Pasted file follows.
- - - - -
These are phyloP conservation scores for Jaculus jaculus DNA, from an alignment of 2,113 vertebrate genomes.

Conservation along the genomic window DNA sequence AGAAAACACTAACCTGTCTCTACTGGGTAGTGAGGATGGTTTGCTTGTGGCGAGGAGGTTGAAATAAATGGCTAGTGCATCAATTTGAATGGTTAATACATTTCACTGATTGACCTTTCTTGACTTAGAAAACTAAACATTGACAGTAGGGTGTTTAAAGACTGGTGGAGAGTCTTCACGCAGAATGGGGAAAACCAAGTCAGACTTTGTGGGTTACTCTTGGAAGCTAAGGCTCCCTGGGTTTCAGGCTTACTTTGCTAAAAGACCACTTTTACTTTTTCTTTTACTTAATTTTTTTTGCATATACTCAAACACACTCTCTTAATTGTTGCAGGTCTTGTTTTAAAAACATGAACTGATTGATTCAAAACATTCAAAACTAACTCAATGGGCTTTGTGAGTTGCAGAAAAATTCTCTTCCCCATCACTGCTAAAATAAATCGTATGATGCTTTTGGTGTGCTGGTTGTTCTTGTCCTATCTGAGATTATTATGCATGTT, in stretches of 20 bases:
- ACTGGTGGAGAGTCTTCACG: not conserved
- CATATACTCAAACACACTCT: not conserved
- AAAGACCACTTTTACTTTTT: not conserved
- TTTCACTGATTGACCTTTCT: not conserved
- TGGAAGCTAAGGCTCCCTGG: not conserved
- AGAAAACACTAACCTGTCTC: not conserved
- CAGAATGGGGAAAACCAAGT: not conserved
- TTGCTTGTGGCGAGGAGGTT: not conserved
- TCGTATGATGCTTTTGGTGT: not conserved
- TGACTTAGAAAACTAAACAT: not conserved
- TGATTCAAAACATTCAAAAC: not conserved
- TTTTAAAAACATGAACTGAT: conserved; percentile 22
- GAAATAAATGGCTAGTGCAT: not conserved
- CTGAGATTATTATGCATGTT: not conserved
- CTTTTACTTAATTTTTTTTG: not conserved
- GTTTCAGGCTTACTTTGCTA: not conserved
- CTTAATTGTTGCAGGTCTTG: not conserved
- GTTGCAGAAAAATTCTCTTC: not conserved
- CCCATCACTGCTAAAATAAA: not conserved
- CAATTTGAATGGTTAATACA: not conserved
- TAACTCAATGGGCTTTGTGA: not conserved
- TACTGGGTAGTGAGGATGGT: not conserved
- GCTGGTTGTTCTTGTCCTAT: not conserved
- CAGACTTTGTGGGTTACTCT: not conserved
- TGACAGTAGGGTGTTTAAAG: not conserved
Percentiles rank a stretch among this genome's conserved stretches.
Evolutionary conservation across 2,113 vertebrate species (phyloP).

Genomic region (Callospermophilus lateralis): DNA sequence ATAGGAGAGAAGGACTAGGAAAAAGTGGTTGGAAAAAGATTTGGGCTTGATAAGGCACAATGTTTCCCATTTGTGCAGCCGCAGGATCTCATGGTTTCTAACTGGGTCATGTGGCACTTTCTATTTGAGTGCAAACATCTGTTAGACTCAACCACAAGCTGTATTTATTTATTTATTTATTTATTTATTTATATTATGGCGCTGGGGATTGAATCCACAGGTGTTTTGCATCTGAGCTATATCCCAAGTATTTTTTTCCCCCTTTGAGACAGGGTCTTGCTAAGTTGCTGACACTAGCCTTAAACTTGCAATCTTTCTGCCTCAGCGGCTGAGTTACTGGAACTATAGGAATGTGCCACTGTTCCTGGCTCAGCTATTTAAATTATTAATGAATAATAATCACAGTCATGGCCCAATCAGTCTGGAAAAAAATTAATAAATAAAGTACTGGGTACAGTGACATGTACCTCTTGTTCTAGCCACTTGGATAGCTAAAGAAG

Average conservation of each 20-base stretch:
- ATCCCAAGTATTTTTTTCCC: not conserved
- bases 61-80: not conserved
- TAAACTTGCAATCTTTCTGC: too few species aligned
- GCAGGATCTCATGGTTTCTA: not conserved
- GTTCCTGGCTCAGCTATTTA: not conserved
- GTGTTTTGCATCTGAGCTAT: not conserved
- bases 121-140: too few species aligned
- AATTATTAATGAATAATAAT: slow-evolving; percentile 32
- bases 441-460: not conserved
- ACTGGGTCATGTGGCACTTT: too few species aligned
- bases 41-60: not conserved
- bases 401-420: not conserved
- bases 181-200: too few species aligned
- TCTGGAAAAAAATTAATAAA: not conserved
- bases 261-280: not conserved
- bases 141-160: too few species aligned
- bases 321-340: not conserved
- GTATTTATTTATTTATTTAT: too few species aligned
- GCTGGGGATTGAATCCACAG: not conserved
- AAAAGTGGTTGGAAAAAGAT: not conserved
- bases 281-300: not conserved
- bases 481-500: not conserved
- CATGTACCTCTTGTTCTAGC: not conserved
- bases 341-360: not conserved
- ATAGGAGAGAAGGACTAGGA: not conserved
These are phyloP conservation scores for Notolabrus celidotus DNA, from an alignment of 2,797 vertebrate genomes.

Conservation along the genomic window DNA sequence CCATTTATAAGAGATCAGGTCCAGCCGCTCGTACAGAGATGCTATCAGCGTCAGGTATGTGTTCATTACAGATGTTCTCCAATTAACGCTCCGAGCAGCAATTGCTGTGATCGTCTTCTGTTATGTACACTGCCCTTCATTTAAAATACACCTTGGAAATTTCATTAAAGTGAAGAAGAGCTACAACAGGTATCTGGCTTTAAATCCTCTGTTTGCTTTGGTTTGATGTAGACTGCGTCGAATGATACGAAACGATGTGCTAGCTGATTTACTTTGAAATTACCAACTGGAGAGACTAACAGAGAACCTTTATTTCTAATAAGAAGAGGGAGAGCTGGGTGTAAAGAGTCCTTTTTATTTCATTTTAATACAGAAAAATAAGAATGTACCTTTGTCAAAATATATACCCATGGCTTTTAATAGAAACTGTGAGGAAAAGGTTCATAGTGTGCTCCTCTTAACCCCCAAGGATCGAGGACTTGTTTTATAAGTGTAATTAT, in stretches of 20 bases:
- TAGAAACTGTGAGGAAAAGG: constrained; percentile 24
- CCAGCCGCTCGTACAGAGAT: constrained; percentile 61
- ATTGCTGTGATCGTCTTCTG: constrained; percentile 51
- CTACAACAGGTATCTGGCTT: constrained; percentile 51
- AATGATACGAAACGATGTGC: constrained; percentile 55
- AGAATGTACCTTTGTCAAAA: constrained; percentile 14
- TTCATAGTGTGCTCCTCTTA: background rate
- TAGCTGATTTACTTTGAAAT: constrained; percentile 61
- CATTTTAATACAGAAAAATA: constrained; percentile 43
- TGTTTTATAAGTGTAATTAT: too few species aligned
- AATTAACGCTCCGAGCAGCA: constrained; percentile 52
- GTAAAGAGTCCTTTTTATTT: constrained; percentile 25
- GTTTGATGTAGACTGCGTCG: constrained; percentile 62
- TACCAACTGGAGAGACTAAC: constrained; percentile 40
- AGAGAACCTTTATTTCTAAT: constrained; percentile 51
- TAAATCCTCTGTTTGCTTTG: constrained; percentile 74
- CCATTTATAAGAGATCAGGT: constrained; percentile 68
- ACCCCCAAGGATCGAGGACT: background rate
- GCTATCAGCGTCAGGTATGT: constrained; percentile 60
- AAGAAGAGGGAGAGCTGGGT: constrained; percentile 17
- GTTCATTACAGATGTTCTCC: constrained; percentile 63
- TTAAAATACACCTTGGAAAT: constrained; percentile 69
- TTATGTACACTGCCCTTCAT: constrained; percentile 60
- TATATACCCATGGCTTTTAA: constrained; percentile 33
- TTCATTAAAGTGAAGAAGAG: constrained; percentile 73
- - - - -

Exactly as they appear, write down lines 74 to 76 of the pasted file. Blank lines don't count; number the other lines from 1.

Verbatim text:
- TAAATCCTCTGTTTGCTTTG: constrained; percentile 74
- CCATTTATAAGAGATCAGGT: constrained; percentile 68
- ACCCCCAAGGATCGAGGACT: background rate